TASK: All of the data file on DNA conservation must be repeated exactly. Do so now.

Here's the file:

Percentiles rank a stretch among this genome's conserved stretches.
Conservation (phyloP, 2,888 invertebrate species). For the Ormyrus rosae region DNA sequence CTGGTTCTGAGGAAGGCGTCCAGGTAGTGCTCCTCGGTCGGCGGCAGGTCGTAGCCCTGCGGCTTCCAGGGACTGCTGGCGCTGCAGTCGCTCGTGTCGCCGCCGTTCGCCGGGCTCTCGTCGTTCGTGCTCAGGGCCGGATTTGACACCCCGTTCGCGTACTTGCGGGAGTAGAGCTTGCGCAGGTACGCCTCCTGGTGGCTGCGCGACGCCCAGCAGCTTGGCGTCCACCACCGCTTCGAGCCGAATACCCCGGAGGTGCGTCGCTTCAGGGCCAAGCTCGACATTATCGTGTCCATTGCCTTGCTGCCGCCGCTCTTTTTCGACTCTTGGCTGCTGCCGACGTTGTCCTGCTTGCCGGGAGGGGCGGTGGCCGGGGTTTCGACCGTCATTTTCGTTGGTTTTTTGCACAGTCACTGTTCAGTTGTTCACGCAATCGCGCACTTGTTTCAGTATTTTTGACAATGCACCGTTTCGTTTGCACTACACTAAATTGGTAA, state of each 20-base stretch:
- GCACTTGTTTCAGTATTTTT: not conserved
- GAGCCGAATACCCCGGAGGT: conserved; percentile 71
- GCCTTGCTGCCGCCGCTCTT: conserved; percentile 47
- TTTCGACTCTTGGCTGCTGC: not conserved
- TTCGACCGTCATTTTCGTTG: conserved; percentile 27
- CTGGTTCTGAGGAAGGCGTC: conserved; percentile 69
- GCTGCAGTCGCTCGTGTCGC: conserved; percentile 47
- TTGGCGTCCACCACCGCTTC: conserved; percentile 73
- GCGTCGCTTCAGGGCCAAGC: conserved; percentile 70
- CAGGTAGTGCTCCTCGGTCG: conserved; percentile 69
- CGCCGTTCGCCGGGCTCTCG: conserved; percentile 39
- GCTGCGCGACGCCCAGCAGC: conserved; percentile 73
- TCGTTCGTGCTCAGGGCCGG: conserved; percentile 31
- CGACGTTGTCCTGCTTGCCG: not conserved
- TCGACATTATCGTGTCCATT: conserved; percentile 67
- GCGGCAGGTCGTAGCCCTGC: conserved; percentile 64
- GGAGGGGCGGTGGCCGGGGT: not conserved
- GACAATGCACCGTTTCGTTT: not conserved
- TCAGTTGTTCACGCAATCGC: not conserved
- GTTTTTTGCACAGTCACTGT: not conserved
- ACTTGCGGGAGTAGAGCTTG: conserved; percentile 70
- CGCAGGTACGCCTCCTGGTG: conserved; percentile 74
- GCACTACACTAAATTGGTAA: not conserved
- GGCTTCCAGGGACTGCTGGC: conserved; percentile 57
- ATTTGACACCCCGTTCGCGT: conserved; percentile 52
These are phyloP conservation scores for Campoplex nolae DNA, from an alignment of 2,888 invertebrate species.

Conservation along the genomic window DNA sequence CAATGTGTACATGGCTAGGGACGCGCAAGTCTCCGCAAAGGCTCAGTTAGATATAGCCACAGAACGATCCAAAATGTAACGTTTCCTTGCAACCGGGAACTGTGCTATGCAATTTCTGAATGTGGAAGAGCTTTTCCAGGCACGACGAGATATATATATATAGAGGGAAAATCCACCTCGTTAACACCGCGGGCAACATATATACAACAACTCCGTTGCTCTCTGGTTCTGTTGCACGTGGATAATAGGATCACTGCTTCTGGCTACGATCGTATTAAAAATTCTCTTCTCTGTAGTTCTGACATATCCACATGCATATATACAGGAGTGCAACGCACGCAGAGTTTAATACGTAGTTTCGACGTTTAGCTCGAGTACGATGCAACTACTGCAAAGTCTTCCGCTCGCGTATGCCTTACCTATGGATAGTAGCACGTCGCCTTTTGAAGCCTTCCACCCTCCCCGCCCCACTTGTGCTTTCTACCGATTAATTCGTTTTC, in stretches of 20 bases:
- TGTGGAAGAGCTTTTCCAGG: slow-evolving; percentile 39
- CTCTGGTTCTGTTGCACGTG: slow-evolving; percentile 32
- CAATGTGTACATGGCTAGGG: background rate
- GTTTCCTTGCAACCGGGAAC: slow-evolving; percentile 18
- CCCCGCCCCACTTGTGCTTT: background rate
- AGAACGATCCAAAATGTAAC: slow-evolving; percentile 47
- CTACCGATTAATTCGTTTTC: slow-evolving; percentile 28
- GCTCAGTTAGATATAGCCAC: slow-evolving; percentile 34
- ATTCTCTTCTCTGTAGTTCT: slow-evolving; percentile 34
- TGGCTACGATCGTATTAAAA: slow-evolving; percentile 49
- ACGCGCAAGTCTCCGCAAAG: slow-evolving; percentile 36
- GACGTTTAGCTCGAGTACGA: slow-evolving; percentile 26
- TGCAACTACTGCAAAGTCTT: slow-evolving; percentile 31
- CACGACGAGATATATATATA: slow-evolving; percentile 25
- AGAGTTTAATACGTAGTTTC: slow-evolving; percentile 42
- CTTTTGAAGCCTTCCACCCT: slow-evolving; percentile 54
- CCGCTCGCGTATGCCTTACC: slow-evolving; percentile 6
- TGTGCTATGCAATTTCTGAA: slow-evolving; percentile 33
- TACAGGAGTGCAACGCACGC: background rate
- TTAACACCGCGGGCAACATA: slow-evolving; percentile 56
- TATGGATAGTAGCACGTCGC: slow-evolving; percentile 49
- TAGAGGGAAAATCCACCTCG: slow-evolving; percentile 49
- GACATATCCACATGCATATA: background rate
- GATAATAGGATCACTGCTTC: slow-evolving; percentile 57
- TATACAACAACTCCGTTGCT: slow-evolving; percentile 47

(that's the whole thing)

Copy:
Percentiles rank a stretch among this genome's conserved stretches.
Conservation (phyloP, 2,888 invertebrate species). For the Ormyrus rosae region DNA sequence CTGGTTCTGAGGAAGGCGTCCAGGTAGTGCTCCTCGGTCGGCGGCAGGTCGTAGCCCTGCGGCTTCCAGGGACTGCTGGCGCTGCAGTCGCTCGTGTCGCCGCCGTTCGCCGGGCTCTCGTCGTTCGTGCTCAGGGCCGGATTTGACACCCCGTTCGCGTACTTGCGGGAGTAGAGCTTGCGCAGGTACGCCTCCTGGTGGCTGCGCGACGCCCAGCAGCTTGGCGTCCACCACCGCTTCGAGCCGAATACCCCGGAGGTGCGTCGCTTCAGGGCCAAGCTCGACATTATCGTGTCCATTGCCTTGCTGCCGCCGCTCTTTTTCGACTCTTGGCTGCTGCCGACGTTGTCCTGCTTGCCGGGAGGGGCGGTGGCCGGGGTTTCGACCGTCATTTTCGTTGGTTTTTTGCACAGTCACTGTTCAGTTGTTCACGCAATCGCGCACTTGTTTCAGTATTTTTGACAATGCACCGTTTCGTTTGCACTACACTAAATTGGTAA, state of each 20-base stretch:
- GCACTTGTTTCAGTATTTTT: not conserved
- GAGCCGAATACCCCGGAGGT: conserved; percentile 71
- GCCTTGCTGCCGCCGCTCTT: conserved; percentile 47
- TTTCGACTCTTGGCTGCTGC: not conserved
- TTCGACCGTCATTTTCGTTG: conserved; percentile 27
- CTGGTTCTGAGGAAGGCGTC: conserved; percentile 69
- GCTGCAGTCGCTCGTGTCGC: conserved; percentile 47
- TTGGCGTCCACCACCGCTTC: conserved; percentile 73
- GCGTCGCTTCAGGGCCAAGC: conserved; percentile 70
- CAGGTAGTGCTCCTCGGTCG: conserved; percentile 69
- CGCCGTTCGCCGGGCTCTCG: conserved; percentile 39
- GCTGCGCGACGCCCAGCAGC: conserved; percentile 73
- TCGTTCGTGCTCAGGGCCGG: conserved; percentile 31
- CGACGTTGTCCTGCTTGCCG: not conserved
- TCGACATTATCGTGTCCATT: conserved; percentile 67
- GCGGCAGGTCGTAGCCCTGC: conserved; percentile 64
- GGAGGGGCGGTGGCCGGGGT: not conserved
- GACAATGCACCGTTTCGTTT: not conserved
- TCAGTTGTTCACGCAATCGC: not conserved
- GTTTTTTGCACAGTCACTGT: not conserved
- ACTTGCGGGAGTAGAGCTTG: conserved; percentile 70
- CGCAGGTACGCCTCCTGGTG: conserved; percentile 74
- GCACTACACTAAATTGGTAA: not conserved
- GGCTTCCAGGGACTGCTGGC: conserved; percentile 57
- ATTTGACACCCCGTTCGCGT: conserved; percentile 52
These are phyloP conservation scores for Campoplex nolae DNA, from an alignment of 2,888 invertebrate species.

Conservation along the genomic window DNA sequence CAATGTGTACATGGCTAGGGACGCGCAAGTCTCCGCAAAGGCTCAGTTAGATATAGCCACAGAACGATCCAAAATGTAACGTTTCCTTGCAACCGGGAACTGTGCTATGCAATTTCTGAATGTGGAAGAGCTTTTCCAGGCACGACGAGATATATATATATAGAGGGAAAATCCACCTCGTTAACACCGCGGGCAACATATATACAACAACTCCGTTGCTCTCTGGTTCTGTTGCACGTGGATAATAGGATCACTGCTTCTGGCTACGATCGTATTAAAAATTCTCTTCTCTGTAGTTCTGACATATCCACATGCATATATACAGGAGTGCAACGCACGCAGAGTTTAATACGTAGTTTCGACGTTTAGCTCGAGTACGATGCAACTACTGCAAAGTCTTCCGCTCGCGTATGCCTTACCTATGGATAGTAGCACGTCGCCTTTTGAAGCCTTCCACCCTCCCCGCCCCACTTGTGCTTTCTACCGATTAATTCGTTTTC, in stretches of 20 bases:
- TGTGGAAGAGCTTTTCCAGG: slow-evolving; percentile 39
- CTCTGGTTCTGTTGCACGTG: slow-evolving; percentile 32
- CAATGTGTACATGGCTAGGG: background rate
- GTTTCCTTGCAACCGGGAAC: slow-evolving; percentile 18
- CCCCGCCCCACTTGTGCTTT: background rate
- AGAACGATCCAAAATGTAAC: slow-evolving; percentile 47
- CTACCGATTAATTCGTTTTC: slow-evolving; percentile 28
- GCTCAGTTAGATATAGCCAC: slow-evolving; percentile 34
- ATTCTCTTCTCTGTAGTTCT: slow-evolving; percentile 34
- TGGCTACGATCGTATTAAAA: slow-evolving; percentile 49
- ACGCGCAAGTCTCCGCAAAG: slow-evolving; percentile 36
- GACGTTTAGCTCGAGTACGA: slow-evolving; percentile 26
- TGCAACTACTGCAAAGTCTT: slow-evolving; percentile 31
- CACGACGAGATATATATATA: slow-evolving; percentile 25
- AGAGTTTAATACGTAGTTTC: slow-evolving; percentile 42
- CTTTTGAAGCCTTCCACCCT: slow-evolving; percentile 54
- CCGCTCGCGTATGCCTTACC: slow-evolving; percentile 6
- TGTGCTATGCAATTTCTGAA: slow-evolving; percentile 33
- TACAGGAGTGCAACGCACGC: background rate
- TTAACACCGCGGGCAACATA: slow-evolving; percentile 56
- TATGGATAGTAGCACGTCGC: slow-evolving; percentile 49
- TAGAGGGAAAATCCACCTCG: slow-evolving; percentile 49
- GACATATCCACATGCATATA: background rate
- GATAATAGGATCACTGCTTC: slow-evolving; percentile 57
- TATACAACAACTCCGTTGCT: slow-evolving; percentile 47